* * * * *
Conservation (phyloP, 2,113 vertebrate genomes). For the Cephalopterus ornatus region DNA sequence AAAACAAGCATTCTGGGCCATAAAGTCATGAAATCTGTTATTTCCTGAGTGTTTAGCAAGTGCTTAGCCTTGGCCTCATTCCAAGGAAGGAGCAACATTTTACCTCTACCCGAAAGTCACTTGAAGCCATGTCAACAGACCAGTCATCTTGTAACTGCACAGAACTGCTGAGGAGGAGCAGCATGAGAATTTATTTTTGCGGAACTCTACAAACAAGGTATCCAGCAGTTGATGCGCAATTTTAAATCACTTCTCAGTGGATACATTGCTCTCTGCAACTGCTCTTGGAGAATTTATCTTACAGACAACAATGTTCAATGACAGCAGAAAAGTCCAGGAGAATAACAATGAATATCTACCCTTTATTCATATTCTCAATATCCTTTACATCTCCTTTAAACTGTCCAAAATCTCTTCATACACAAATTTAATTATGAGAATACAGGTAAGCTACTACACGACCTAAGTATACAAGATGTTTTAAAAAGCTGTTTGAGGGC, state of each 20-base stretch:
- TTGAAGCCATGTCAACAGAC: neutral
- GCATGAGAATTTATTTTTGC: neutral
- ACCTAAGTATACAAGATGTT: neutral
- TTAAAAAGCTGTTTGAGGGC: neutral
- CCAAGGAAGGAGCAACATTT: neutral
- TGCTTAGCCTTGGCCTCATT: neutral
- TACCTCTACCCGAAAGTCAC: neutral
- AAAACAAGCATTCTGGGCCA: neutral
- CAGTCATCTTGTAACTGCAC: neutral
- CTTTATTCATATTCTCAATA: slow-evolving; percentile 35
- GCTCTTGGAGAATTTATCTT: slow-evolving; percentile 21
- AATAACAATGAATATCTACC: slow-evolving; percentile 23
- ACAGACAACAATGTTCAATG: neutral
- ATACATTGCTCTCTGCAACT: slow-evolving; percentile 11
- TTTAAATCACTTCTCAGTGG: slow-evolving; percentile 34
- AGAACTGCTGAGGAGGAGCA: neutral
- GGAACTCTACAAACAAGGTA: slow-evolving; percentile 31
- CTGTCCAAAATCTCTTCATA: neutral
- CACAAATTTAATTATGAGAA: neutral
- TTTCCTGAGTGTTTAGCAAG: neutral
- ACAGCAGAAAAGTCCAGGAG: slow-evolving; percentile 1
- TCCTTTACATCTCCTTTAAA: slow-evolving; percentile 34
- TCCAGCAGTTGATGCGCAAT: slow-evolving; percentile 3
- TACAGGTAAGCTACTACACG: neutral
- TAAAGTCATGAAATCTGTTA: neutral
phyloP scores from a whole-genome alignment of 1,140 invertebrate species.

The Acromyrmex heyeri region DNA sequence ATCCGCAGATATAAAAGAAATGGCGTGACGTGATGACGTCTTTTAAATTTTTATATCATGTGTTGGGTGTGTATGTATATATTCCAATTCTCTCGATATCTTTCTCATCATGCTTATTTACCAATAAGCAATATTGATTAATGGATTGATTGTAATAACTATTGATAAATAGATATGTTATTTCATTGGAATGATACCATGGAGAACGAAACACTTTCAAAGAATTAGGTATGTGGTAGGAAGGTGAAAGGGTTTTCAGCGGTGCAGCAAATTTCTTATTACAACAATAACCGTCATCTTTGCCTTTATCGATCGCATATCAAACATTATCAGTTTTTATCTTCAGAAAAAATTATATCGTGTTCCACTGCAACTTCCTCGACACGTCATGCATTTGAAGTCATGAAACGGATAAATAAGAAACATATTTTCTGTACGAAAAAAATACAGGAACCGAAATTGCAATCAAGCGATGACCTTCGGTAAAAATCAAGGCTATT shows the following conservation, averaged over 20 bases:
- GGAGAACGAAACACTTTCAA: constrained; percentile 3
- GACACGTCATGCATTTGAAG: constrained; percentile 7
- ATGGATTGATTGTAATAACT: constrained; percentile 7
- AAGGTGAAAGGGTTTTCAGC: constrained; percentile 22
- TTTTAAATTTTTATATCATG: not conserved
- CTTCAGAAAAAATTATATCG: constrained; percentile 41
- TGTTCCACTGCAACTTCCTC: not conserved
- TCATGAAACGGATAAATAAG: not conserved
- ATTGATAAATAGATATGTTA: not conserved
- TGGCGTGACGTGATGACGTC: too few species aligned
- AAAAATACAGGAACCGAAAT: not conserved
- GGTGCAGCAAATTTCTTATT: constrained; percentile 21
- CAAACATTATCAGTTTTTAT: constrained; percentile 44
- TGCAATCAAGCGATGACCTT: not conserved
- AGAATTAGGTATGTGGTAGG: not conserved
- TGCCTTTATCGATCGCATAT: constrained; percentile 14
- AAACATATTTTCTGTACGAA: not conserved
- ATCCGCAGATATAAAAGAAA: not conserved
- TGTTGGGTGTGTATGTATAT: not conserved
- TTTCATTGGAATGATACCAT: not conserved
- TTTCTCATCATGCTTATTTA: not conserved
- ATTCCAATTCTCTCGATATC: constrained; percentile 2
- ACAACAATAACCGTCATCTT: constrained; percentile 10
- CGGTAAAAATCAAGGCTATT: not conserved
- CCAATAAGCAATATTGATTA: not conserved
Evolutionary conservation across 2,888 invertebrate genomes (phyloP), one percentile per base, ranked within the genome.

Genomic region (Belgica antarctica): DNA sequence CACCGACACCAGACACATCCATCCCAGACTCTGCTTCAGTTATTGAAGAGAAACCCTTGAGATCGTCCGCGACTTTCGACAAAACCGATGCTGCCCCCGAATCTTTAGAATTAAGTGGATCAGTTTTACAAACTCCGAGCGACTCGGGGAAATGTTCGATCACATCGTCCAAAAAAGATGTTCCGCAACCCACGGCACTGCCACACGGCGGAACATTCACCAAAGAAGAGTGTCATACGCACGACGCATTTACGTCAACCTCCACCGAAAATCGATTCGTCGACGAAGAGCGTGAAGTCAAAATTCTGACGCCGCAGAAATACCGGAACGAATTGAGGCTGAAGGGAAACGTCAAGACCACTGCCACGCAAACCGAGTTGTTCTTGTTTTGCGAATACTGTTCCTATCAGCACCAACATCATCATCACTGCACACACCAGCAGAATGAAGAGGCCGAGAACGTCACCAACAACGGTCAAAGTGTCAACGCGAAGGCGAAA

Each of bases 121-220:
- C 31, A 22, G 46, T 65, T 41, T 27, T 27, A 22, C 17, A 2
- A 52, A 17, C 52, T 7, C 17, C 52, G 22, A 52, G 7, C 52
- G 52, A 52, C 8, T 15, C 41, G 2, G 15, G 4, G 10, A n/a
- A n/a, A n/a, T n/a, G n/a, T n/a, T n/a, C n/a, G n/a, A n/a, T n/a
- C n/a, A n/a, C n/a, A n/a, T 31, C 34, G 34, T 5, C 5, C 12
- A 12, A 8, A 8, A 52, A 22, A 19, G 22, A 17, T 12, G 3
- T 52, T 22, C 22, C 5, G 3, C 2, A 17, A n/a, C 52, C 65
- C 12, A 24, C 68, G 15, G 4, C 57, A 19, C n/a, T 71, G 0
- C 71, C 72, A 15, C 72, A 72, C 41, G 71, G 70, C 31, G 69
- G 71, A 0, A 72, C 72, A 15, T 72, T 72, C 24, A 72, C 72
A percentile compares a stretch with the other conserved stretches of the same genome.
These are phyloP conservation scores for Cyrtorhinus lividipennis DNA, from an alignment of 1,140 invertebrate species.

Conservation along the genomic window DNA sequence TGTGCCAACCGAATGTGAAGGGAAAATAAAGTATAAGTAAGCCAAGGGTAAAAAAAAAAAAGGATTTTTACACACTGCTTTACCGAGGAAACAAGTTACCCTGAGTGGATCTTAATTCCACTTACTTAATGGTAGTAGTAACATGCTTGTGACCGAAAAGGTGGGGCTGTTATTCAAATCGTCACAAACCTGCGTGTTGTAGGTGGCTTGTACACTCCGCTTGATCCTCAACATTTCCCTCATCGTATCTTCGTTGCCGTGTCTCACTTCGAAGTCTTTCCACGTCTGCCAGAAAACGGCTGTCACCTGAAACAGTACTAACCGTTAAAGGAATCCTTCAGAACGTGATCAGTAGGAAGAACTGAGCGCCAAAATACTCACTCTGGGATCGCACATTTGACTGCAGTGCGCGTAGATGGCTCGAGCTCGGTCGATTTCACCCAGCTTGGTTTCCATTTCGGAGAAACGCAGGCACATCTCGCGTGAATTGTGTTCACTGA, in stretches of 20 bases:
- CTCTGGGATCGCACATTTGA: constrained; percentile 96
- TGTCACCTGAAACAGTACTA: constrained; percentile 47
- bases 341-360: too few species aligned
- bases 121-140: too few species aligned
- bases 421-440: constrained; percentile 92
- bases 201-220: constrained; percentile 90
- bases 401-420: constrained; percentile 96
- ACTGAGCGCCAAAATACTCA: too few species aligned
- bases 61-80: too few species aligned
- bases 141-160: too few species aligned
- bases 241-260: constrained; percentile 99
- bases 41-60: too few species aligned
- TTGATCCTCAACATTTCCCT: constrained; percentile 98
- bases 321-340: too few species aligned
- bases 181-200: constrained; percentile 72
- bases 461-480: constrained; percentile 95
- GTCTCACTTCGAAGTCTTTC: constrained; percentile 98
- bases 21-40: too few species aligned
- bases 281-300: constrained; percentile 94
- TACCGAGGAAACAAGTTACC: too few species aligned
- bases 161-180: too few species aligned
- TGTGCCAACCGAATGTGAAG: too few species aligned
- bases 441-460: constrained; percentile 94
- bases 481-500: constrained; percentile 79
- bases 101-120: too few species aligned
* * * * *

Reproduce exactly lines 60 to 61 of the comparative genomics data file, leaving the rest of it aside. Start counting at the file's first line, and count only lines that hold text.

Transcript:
- A n/a, A n/a, T n/a, G n/a, T n/a, T n/a, C n/a, G n/a, A n/a, T n/a
- C n/a, A n/a, C n/a, A n/a, T 31, C 34, G 34, T 5, C 5, C 12